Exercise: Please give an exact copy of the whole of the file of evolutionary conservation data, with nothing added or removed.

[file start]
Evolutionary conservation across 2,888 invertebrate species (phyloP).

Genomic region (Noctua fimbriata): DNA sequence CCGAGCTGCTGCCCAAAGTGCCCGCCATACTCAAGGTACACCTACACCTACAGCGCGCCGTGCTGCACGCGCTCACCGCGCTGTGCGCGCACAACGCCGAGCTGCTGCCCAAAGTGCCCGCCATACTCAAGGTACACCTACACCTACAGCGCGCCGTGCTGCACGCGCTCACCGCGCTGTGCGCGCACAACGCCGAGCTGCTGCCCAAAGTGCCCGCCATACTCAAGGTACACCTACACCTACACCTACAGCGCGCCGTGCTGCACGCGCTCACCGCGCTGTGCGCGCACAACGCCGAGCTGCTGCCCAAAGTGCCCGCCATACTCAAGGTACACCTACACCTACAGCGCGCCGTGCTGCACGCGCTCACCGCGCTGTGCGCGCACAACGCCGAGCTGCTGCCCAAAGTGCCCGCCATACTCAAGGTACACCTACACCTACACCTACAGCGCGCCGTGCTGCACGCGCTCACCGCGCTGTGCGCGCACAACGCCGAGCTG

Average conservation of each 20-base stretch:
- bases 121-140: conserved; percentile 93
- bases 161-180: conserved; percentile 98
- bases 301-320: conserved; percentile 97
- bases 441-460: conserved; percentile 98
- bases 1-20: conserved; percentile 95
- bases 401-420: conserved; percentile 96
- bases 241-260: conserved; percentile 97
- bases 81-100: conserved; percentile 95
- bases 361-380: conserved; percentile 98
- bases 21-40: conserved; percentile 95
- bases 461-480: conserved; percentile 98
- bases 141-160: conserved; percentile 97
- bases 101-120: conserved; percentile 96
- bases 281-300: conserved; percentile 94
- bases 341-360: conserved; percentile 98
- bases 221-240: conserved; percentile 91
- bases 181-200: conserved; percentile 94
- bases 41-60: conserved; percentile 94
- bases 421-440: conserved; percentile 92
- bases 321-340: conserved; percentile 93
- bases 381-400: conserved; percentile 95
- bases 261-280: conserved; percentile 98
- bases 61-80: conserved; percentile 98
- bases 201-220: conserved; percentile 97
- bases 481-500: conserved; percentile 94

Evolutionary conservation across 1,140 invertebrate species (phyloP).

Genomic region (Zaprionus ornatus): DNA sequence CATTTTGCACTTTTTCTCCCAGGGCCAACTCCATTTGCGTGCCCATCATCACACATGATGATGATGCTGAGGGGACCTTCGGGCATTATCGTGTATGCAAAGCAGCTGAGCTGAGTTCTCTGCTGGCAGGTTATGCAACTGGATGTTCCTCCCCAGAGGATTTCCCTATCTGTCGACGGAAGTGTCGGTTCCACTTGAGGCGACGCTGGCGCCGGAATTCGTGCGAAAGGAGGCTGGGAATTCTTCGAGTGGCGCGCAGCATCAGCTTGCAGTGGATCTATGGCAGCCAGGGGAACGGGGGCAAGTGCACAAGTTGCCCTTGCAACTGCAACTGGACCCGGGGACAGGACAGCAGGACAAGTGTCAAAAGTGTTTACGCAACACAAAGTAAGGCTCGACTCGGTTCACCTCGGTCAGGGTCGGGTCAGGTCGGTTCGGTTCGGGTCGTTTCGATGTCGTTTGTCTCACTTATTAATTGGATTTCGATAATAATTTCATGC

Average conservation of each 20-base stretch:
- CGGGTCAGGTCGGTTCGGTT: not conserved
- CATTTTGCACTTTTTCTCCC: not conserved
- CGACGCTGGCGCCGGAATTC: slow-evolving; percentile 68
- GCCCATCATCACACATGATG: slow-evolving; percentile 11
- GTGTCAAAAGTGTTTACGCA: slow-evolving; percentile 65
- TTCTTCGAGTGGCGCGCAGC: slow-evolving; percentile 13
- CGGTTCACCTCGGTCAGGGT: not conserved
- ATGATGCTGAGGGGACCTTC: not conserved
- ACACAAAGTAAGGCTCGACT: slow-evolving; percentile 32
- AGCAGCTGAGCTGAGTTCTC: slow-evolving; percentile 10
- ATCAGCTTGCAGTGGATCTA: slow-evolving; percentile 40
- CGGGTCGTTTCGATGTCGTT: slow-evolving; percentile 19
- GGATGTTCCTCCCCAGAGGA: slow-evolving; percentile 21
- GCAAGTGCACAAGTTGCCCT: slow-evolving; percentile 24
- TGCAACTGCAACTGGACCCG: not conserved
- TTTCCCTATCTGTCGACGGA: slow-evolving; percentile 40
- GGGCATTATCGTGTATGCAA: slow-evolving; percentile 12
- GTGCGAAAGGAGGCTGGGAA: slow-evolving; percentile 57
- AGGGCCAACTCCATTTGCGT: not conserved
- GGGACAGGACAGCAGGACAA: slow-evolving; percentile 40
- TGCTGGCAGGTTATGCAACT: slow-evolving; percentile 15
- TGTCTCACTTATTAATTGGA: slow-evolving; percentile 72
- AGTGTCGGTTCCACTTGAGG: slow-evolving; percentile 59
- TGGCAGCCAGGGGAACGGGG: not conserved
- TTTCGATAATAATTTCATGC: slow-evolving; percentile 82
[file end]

Evolutionary conservation across 2,888 invertebrate species (phyloP).

Genomic region (Noctua fimbriata): DNA sequence CCGAGCTGCTGCCCAAAGTGCCCGCCATACTCAAGGTACACCTACACCTACAGCGCGCCGTGCTGCACGCGCTCACCGCGCTGTGCGCGCACAACGCCGAGCTGCTGCCCAAAGTGCCCGCCATACTCAAGGTACACCTACACCTACAGCGCGCCGTGCTGCACGCGCTCACCGCGCTGTGCGCGCACAACGCCGAGCTGCTGCCCAAAGTGCCCGCCATACTCAAGGTACACCTACACCTACACCTACAGCGCGCCGTGCTGCACGCGCTCACCGCGCTGTGCGCGCACAACGCCGAGCTGCTGCCCAAAGTGCCCGCCATACTCAAGGTACACCTACACCTACAGCGCGCCGTGCTGCACGCGCTCACCGCGCTGTGCGCGCACAACGCCGAGCTGCTGCCCAAAGTGCCCGCCATACTCAAGGTACACCTACACCTACACCTACAGCGCGCCGTGCTGCACGCGCTCACCGCGCTGTGCGCGCACAACGCCGAGCTG

Average conservation of each 20-base stretch:
- bases 121-140: conserved; percentile 93
- bases 161-180: conserved; percentile 98
- bases 301-320: conserved; percentile 97
- bases 441-460: conserved; percentile 98
- bases 1-20: conserved; percentile 95
- bases 401-420: conserved; percentile 96
- bases 241-260: conserved; percentile 97
- bases 81-100: conserved; percentile 95
- bases 361-380: conserved; percentile 98
- bases 21-40: conserved; percentile 95
- bases 461-480: conserved; percentile 98
- bases 141-160: conserved; percentile 97
- bases 101-120: conserved; percentile 96
- bases 281-300: conserved; percentile 94
- bases 341-360: conserved; percentile 98
- bases 221-240: conserved; percentile 91
- bases 181-200: conserved; percentile 94
- bases 41-60: conserved; percentile 94
- bases 421-440: conserved; percentile 92
- bases 321-340: conserved; percentile 93
- bases 381-400: conserved; percentile 95
- bases 261-280: conserved; percentile 98
- bases 61-80: conserved; percentile 98
- bases 201-220: conserved; percentile 97
- bases 481-500: conserved; percentile 94

Evolutionary conservation across 1,140 invertebrate species (phyloP).

Genomic region (Zaprionus ornatus): DNA sequence CATTTTGCACTTTTTCTCCCAGGGCCAACTCCATTTGCGTGCCCATCATCACACATGATGATGATGCTGAGGGGACCTTCGGGCATTATCGTGTATGCAAAGCAGCTGAGCTGAGTTCTCTGCTGGCAGGTTATGCAACTGGATGTTCCTCCCCAGAGGATTTCCCTATCTGTCGACGGAAGTGTCGGTTCCACTTGAGGCGACGCTGGCGCCGGAATTCGTGCGAAAGGAGGCTGGGAATTCTTCGAGTGGCGCGCAGCATCAGCTTGCAGTGGATCTATGGCAGCCAGGGGAACGGGGGCAAGTGCACAAGTTGCCCTTGCAACTGCAACTGGACCCGGGGACAGGACAGCAGGACAAGTGTCAAAAGTGTTTACGCAACACAAAGTAAGGCTCGACTCGGTTCACCTCGGTCAGGGTCGGGTCAGGTCGGTTCGGTTCGGGTCGTTTCGATGTCGTTTGTCTCACTTATTAATTGGATTTCGATAATAATTTCATGC

Average conservation of each 20-base stretch:
- CGGGTCAGGTCGGTTCGGTT: not conserved
- CATTTTGCACTTTTTCTCCC: not conserved
- CGACGCTGGCGCCGGAATTC: slow-evolving; percentile 68
- GCCCATCATCACACATGATG: slow-evolving; percentile 11
- GTGTCAAAAGTGTTTACGCA: slow-evolving; percentile 65
- TTCTTCGAGTGGCGCGCAGC: slow-evolving; percentile 13
- CGGTTCACCTCGGTCAGGGT: not conserved
- ATGATGCTGAGGGGACCTTC: not conserved
- ACACAAAGTAAGGCTCGACT: slow-evolving; percentile 32
- AGCAGCTGAGCTGAGTTCTC: slow-evolving; percentile 10
- ATCAGCTTGCAGTGGATCTA: slow-evolving; percentile 40
- CGGGTCGTTTCGATGTCGTT: slow-evolving; percentile 19
- GGATGTTCCTCCCCAGAGGA: slow-evolving; percentile 21
- GCAAGTGCACAAGTTGCCCT: slow-evolving; percentile 24
- TGCAACTGCAACTGGACCCG: not conserved
- TTTCCCTATCTGTCGACGGA: slow-evolving; percentile 40
- GGGCATTATCGTGTATGCAA: slow-evolving; percentile 12
- GTGCGAAAGGAGGCTGGGAA: slow-evolving; percentile 57
- AGGGCCAACTCCATTTGCGT: not conserved
- GGGACAGGACAGCAGGACAA: slow-evolving; percentile 40
- TGCTGGCAGGTTATGCAACT: slow-evolving; percentile 15
- TGTCTCACTTATTAATTGGA: slow-evolving; percentile 72
- AGTGTCGGTTCCACTTGAGG: slow-evolving; percentile 59
- TGGCAGCCAGGGGAACGGGG: not conserved
- TTTCGATAATAATTTCATGC: slow-evolving; percentile 82